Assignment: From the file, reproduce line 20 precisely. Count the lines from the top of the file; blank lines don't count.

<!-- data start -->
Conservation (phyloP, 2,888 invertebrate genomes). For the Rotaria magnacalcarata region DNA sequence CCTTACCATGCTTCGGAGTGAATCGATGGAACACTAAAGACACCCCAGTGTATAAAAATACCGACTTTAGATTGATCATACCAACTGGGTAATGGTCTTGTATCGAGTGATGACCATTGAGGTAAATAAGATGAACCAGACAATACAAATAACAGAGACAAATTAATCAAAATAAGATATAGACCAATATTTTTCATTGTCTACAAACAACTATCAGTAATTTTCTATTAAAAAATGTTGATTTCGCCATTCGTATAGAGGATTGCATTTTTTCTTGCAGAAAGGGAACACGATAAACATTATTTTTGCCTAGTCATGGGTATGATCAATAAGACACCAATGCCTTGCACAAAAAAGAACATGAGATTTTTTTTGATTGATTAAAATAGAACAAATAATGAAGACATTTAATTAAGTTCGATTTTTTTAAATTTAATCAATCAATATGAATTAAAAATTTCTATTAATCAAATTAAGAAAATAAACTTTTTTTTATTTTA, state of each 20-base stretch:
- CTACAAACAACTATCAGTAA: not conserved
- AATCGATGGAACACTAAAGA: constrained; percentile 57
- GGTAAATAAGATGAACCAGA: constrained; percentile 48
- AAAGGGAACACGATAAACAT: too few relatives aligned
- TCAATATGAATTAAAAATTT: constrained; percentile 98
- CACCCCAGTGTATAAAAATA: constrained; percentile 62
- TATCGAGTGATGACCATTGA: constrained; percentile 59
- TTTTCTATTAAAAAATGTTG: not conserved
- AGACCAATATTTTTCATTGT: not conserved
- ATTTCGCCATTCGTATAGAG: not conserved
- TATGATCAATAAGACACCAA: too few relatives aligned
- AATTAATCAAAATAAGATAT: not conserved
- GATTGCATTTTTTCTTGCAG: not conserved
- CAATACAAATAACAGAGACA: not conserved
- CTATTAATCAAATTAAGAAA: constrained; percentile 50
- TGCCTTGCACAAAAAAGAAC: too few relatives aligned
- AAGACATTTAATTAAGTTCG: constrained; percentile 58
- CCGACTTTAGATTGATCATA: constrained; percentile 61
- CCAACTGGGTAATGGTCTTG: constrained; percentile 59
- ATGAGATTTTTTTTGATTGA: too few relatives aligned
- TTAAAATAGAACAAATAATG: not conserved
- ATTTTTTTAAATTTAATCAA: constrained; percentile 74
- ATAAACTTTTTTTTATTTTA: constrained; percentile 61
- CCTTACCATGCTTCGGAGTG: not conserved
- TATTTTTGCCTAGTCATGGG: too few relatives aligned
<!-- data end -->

- CCAACTGGGTAATGGTCTTG: constrained; percentile 59